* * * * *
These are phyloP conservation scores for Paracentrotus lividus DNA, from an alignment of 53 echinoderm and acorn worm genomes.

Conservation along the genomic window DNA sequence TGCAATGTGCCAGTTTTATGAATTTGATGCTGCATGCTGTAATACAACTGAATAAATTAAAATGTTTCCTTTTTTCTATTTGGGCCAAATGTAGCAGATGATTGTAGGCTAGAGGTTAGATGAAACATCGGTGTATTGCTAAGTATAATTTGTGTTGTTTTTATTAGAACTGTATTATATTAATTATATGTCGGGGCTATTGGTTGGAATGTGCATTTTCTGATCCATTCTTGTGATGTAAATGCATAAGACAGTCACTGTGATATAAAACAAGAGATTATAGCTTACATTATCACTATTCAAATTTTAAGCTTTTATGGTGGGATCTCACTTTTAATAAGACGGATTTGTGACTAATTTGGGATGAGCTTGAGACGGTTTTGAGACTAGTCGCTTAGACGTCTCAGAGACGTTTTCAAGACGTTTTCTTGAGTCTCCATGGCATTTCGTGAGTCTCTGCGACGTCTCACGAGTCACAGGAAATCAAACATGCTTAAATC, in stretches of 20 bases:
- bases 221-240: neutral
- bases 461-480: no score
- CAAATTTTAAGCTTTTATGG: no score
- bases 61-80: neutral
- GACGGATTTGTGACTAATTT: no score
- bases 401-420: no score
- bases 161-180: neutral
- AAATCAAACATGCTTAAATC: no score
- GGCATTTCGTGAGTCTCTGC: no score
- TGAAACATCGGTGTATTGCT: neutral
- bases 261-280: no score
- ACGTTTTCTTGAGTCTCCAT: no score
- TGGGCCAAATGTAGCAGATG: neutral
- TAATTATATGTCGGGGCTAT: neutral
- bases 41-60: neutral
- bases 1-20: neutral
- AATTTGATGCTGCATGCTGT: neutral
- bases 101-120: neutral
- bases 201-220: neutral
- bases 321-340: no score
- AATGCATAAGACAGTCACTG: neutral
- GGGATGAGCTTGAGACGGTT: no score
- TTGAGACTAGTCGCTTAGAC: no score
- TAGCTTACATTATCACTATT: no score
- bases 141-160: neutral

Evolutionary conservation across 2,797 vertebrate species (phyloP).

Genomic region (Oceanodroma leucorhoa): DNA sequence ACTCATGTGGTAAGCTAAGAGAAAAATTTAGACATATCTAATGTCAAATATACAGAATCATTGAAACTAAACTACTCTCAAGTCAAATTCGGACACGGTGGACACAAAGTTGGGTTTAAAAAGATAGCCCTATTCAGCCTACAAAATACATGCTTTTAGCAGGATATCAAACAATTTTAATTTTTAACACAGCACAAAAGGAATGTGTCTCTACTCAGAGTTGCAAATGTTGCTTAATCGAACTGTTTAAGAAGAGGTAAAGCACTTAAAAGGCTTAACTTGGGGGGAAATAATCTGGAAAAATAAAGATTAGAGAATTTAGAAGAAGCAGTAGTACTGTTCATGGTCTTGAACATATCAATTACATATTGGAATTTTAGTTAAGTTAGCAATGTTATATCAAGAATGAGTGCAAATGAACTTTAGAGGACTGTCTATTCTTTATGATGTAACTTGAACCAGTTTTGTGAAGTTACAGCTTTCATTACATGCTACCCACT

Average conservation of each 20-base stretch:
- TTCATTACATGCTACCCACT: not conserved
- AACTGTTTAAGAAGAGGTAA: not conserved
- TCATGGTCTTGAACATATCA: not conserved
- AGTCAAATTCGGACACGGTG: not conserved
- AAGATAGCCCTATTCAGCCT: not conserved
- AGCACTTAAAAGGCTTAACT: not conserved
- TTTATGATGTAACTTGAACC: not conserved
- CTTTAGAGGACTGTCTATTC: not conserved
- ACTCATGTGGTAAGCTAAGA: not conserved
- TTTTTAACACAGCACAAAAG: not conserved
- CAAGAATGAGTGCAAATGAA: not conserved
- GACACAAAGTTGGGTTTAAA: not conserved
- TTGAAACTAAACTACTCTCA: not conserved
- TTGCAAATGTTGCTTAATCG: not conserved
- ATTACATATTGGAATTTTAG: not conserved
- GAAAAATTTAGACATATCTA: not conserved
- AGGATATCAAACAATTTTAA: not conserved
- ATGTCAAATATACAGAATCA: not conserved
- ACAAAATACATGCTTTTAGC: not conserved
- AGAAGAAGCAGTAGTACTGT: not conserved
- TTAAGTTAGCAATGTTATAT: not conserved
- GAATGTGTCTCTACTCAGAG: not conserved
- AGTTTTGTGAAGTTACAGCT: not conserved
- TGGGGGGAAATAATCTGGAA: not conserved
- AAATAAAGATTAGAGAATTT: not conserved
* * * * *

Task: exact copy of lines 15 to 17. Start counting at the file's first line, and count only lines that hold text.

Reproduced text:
- TGGGCCAAATGTAGCAGATG: neutral
- TAATTATATGTCGGGGCTAT: neutral
- bases 41-60: neutral